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Providence helped graduate learn to think critically, prepare for broadcasting career

Feb 5, 2018 | Alumni Stories, News

“Ask and it will be given to you; seek and you will find; knock and the door will be opened to you.” –Mathew 7:7

The list of courses and degrees offered at Providence has grown tremendously over the years. Since its humble beginnings as a Bible school in Winnipeg, Providence graduates now work towards occupations in business, psychology, music, counselling, communications…the list goes on.

The wonderful trait that continues to set Providence apart from other universities is the deeper understanding of the Word of God and how biblical theology merges with the university curriculum. Providence students can grow deeper in their spiritual lives and integrate spirituality into the pursuit of occupational goals.

Cody Buhler, a 2010 graduate of the Communications and Media program, entered Providence knowing exactly what he wanted as a career while also hungering to grow deeper in his relationship with God.

“I chose Providence,” says Cody, “because I wanted to go to a Bible school, but I also knew I wanted to get into media.” When asked what he remembers most about his time at Providence, Cody immediately responds, “Oh I loved Prov!” He recalls his most prominent memories: he and his friends painting themselves blue for sporting events, the men’s residence halls dividing into teams and going head-to-head in intramural sports, and the overall community aspect of Providence that welcomed everyone to be a part of the family. He says some of his most formative moments came from “simply spending time in dorm, talking with fellow students and attending chapels.”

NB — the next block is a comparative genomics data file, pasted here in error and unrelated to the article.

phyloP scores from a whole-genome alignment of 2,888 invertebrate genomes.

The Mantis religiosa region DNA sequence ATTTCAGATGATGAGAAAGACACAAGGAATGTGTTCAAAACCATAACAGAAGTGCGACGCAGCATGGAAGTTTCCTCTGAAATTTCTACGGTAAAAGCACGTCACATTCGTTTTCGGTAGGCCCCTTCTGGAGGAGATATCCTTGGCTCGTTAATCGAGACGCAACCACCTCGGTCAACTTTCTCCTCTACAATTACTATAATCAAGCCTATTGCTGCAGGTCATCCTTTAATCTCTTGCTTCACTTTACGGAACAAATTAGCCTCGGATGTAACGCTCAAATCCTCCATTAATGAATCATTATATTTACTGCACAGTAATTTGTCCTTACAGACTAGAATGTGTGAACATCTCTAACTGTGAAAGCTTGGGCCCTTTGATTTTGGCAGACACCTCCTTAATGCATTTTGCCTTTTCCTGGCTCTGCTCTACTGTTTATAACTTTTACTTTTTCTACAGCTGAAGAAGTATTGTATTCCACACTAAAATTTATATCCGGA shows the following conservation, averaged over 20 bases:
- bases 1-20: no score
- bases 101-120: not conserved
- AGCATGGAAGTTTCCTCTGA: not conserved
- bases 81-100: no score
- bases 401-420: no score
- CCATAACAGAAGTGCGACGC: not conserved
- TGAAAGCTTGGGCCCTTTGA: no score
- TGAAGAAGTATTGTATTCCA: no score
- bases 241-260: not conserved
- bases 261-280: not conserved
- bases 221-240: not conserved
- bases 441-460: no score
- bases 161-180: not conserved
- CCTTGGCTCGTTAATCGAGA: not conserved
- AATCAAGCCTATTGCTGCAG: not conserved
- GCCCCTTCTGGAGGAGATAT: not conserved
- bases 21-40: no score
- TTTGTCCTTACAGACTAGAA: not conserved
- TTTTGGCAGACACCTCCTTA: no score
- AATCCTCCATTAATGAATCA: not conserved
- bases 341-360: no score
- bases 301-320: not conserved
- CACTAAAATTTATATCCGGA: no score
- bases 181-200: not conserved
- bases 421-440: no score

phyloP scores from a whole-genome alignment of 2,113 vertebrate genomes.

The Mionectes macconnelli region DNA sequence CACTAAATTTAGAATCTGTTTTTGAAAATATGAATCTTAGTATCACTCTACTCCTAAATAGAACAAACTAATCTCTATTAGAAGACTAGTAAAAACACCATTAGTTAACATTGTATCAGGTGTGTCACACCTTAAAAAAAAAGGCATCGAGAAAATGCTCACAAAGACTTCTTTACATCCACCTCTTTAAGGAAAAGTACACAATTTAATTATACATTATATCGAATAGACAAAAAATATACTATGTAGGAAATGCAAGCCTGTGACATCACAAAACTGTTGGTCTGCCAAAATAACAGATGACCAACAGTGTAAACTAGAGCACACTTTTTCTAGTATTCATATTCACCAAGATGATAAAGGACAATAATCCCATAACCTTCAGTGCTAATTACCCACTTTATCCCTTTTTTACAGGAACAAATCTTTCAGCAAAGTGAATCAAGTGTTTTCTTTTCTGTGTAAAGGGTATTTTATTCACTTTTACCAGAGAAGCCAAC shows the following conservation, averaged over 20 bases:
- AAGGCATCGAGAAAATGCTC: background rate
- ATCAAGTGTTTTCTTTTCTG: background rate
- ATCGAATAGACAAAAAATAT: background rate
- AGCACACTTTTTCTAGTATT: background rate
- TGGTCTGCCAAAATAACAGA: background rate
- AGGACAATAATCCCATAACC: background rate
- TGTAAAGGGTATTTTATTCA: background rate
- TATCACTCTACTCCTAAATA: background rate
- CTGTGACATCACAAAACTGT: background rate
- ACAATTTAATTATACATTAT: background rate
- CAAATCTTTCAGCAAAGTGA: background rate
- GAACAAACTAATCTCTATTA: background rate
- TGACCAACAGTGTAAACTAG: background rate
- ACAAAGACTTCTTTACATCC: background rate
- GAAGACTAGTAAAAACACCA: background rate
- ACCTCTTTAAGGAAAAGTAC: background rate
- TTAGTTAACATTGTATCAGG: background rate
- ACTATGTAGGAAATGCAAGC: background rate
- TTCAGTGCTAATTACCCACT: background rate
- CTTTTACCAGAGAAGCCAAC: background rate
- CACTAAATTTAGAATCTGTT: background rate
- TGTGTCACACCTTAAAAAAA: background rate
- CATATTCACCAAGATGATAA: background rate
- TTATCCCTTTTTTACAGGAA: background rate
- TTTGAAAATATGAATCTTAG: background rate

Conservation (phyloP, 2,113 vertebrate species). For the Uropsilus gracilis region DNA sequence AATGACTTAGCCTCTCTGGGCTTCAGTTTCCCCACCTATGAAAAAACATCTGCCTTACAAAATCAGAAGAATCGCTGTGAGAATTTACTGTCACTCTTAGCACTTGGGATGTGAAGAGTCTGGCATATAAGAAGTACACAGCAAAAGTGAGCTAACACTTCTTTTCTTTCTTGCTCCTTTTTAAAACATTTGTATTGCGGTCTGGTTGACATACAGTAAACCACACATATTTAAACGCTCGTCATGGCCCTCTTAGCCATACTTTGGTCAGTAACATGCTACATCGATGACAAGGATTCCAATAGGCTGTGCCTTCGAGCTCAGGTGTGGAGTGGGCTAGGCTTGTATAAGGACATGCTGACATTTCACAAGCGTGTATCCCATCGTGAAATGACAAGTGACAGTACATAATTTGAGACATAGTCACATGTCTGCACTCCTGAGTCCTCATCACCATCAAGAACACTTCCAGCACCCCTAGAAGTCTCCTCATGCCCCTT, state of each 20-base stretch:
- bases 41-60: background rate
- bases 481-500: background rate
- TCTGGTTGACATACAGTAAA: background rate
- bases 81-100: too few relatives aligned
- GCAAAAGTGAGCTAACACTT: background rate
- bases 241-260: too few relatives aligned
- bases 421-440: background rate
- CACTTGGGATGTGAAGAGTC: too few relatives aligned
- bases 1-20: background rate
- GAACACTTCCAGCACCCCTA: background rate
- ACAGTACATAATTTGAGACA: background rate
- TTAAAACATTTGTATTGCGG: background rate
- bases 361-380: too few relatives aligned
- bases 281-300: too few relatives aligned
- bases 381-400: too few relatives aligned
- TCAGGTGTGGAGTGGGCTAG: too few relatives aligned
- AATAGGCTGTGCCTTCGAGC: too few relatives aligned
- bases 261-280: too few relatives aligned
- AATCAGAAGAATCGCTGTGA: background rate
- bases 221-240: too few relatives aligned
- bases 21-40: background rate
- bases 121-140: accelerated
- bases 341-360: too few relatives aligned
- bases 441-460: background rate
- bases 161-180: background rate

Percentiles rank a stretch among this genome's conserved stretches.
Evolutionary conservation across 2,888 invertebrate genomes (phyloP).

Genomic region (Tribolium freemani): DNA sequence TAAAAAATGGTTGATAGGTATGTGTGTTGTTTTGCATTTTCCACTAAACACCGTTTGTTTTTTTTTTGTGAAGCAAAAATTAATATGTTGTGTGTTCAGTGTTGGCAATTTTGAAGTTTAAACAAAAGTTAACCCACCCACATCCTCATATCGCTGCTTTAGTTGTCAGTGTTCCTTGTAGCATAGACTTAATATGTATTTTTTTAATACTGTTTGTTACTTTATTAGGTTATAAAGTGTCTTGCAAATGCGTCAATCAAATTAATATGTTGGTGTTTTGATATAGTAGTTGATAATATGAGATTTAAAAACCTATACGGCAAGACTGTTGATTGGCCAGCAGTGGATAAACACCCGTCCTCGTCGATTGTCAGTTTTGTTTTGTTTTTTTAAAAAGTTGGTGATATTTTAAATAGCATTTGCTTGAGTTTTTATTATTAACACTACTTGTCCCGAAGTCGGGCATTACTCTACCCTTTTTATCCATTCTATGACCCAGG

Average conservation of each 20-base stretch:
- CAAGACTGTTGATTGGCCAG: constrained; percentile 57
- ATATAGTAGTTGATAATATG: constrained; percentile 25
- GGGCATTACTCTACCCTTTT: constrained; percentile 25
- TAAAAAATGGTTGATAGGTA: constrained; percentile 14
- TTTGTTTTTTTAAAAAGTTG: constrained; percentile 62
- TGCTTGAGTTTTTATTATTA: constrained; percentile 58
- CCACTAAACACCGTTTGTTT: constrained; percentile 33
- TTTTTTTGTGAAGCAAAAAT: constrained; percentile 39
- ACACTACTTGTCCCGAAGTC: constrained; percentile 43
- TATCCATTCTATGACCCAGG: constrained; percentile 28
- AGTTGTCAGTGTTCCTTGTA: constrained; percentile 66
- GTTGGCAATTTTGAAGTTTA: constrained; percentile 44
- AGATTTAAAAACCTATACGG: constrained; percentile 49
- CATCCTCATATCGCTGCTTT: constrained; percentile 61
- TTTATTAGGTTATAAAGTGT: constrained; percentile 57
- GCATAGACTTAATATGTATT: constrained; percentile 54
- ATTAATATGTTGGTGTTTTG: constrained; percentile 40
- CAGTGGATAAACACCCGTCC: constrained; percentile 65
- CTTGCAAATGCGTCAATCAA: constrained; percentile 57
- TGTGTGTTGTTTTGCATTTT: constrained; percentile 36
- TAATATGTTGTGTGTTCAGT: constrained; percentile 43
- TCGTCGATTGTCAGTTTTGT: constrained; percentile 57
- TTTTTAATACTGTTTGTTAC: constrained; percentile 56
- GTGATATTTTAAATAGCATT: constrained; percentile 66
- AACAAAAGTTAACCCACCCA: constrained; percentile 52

Cody currently works as the morning host for CFRY 920 in Portage la Prairie MB and is the play-by-play announcer for the Manitoba Junior Hockey League’s Portage Terriers. He expresses his thankfulness for his degree from Providence because it gave him a broader understanding of the field beyond broadcasting.

“I learned to think more critically about other things like theatre, sociology and psychology,” he says, adding that his Business minor helped him understand why businesses function they way they do while teaching him how to plan presentations and put together strategic business plans. “That all has been super valuable for me,” he says.

Cody feels that incoming students should know that Providence won’t tell them what to believe, but will offer “different perspectives that will challenge and strengthen” their beliefs.